This is the first in a series of articles on a topic of very good news for the ICS community. A panel at S4xEurope will highlight Secure PLC’s, and the event includes other sessions on PLC integrity and ICS secure protocols. It’s time to plan for your next ICS, or even accelerating upgrade plans, to be securable.

At S4x13 Reid Wightman and a team of five researchers made very public in Project Basecamp what was a dirty little secret – – -PLC’s, RTU’s and other Level 1 devices were easily exploited and used by attackers to affect the availability and integrity of the process being controlled. There still are disagreements on whether Project Basecamp was helpful, hurtful or had no impact on ICS security.

While there were howls that Project Basecamp provided attackers with as yet unknown vulnerabilities, over the past four years most have come to realize that Project Basecamp actually highlighted the “Insecure By Design” nature of these devices. Why should an attacker bother with vulnerabilities and exploits when the features and functions are already in the device and available without defeating any security controls? Insecure By Design is the term we use to describe how the attack capabilities an adversary would want are actually documented features and functions of PLC/RTU/Level 1 Device.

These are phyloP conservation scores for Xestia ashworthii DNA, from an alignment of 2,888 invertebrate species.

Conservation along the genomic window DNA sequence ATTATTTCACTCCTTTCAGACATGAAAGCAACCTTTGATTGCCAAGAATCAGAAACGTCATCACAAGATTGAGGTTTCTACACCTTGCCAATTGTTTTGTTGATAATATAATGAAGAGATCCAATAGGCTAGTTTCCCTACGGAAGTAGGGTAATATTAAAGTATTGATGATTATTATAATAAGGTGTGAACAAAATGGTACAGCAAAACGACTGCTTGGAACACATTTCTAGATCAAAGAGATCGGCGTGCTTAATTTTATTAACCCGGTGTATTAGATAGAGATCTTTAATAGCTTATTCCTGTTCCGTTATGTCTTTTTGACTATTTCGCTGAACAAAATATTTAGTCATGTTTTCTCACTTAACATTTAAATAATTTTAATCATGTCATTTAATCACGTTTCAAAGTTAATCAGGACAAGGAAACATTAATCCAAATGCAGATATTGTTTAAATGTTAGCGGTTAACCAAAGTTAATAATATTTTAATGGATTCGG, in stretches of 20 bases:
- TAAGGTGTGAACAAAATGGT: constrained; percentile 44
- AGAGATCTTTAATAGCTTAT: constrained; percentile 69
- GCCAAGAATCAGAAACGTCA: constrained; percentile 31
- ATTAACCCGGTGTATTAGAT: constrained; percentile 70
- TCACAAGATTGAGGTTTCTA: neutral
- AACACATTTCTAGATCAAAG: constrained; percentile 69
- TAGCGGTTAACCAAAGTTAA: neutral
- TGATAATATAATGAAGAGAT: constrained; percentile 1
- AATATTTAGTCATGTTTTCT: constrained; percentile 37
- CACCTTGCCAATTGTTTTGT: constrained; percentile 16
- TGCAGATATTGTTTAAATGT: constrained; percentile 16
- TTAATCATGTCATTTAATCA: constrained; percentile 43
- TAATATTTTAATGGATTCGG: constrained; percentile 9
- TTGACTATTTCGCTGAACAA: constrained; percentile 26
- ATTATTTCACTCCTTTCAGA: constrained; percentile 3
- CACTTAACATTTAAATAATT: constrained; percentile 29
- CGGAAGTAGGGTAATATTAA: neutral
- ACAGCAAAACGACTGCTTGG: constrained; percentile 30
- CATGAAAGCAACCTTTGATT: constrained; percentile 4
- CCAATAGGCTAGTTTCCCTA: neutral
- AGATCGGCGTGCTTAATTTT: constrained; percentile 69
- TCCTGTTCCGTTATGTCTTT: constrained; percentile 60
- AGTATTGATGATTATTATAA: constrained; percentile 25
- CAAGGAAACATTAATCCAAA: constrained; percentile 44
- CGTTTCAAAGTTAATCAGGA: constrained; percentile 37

Or at least they were.

A number of the vendors who unknowingly at the time had devices in Project Basecamp have been hard at work starting and improving their Security Development Lifecycle, integrating important integrity features such as firmware signing and secure boot, and even adding support for ICS protocols with source and data authentication. This effort is broader than the Project Basecamp vendors and even includes some new companies, such as Bedrock Automation, who are integrating security from the start in their design process.

We have spent the last three weeks getting information on the progress towards a secure PLC and secure ICS protocols with some of the leading vendors, and we still are gathering more information. The result will be a set of articles highlighting serious security progress by PLC vendors.

On a personal note, it is so nice to be writing about good news on Level 1 security. Now that secure solutions are near, asset owners need to be insuring their next ICS is taking advantage of this progress. Asset owners also need to be thinking about accelerating upgrades of their most critical ICS.